A time when everyone may have his or her genome sequence is increasingly possible, but may it may tell people more than they want to know, Kevin Loria writes at Tech Insider. In particular, he says, people may learn at a young age that they are at risk for a disease such as Alzheimer's, and there's nothing that can be done.
"There would be a high likelihood of identifying many ticking time-bombs or risks that we would still have no way of addressing," he says. "That could mean living an entire life knowing that you are, in a way, 'sick.'"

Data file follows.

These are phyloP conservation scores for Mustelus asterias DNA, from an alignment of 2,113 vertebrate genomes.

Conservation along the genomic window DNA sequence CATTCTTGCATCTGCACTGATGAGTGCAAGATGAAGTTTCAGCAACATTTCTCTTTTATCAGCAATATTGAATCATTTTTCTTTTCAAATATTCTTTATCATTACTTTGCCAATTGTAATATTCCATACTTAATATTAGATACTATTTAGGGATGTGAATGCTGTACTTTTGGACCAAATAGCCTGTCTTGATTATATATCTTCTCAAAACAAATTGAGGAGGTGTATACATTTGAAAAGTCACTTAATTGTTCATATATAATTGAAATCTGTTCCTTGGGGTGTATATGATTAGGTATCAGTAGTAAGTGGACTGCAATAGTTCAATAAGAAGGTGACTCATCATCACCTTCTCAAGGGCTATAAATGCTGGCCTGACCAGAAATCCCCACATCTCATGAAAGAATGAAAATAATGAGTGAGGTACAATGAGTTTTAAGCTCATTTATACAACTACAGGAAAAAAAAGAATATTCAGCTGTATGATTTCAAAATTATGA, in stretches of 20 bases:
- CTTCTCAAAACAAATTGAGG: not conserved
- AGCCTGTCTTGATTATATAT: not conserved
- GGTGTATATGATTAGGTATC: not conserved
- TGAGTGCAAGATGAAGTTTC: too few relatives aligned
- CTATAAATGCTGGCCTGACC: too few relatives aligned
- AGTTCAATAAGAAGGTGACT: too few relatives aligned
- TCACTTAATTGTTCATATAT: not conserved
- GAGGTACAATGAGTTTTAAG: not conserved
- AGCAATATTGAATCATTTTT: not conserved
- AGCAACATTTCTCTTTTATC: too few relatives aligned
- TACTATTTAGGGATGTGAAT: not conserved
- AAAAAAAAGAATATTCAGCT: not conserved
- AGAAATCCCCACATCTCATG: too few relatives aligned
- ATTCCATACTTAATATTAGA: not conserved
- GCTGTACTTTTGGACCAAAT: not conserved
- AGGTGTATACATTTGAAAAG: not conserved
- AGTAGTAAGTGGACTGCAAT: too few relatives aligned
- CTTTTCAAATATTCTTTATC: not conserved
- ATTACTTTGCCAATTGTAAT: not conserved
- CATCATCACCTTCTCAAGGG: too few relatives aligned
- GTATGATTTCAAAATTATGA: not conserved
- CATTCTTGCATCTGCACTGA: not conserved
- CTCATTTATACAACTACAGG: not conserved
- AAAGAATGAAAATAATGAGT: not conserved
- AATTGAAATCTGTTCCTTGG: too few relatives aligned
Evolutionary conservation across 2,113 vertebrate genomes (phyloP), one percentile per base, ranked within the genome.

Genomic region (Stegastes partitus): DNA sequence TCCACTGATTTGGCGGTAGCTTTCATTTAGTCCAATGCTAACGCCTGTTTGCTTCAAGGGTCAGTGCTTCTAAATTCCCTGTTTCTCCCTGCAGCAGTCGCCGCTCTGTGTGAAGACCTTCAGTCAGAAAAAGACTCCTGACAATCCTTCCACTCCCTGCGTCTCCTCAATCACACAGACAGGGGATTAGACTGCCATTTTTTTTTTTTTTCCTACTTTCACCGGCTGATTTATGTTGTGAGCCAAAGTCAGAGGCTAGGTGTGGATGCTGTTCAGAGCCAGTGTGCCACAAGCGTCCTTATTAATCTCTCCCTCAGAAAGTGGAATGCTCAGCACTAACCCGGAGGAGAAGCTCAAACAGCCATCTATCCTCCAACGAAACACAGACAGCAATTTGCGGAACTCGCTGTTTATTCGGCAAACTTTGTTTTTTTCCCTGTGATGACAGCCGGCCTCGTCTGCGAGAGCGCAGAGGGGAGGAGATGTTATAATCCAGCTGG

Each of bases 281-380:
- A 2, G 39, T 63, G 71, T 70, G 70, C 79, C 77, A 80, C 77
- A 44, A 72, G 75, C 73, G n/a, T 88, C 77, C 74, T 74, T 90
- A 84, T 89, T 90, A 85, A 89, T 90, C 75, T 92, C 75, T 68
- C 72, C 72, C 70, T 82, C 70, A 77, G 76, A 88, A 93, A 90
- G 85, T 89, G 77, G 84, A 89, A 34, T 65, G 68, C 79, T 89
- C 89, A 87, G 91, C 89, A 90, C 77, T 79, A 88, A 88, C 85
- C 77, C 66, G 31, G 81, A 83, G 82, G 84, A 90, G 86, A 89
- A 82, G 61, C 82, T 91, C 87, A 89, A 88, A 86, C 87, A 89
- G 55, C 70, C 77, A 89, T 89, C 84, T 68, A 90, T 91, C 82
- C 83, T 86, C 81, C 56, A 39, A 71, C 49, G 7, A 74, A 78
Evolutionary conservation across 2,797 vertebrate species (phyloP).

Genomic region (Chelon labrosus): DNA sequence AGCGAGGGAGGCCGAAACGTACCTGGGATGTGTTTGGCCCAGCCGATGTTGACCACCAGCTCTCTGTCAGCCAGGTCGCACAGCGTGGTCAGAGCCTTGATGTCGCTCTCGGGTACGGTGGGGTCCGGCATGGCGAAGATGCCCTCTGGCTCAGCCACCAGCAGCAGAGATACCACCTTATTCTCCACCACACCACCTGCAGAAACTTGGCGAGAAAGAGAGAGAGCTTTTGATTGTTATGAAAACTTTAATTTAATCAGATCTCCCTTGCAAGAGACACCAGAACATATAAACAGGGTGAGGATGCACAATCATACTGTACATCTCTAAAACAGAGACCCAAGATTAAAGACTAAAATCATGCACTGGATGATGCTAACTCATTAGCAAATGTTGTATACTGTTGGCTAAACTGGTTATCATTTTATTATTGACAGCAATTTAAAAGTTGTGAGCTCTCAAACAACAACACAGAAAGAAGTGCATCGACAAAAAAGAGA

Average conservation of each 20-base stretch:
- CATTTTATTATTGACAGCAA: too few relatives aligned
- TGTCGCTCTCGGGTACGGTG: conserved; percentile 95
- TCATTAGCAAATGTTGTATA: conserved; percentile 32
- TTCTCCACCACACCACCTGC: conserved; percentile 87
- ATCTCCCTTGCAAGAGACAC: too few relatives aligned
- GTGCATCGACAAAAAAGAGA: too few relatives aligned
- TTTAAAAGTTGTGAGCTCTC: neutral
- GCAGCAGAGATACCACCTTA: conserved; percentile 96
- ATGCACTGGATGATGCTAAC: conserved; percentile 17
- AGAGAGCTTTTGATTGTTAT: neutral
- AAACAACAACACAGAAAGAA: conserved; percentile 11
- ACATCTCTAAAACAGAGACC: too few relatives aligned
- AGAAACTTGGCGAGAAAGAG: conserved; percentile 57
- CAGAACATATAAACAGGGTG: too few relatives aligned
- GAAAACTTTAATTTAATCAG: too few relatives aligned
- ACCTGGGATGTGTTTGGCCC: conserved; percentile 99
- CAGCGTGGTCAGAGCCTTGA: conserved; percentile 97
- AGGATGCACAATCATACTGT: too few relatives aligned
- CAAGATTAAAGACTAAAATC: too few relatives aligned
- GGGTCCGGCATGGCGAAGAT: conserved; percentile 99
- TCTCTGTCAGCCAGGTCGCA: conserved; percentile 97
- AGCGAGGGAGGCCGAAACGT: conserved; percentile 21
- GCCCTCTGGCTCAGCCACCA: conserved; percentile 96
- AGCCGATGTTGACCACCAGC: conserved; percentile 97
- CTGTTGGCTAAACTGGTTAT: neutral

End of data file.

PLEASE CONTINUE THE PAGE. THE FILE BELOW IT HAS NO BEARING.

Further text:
Currently, Loria says that sequencing has been a boon for treating cancer patients and for diagnosing people with mysterious genetic diseases, and adds that new personalized medicine initiatives will uncover more about the genetics behind disease.
"But we'll have to make a decision about how much screening we want, and whether we want to know — potentially from birth — what illnesses and conditions lie in wait, even ones that we don't know how to cure," he says.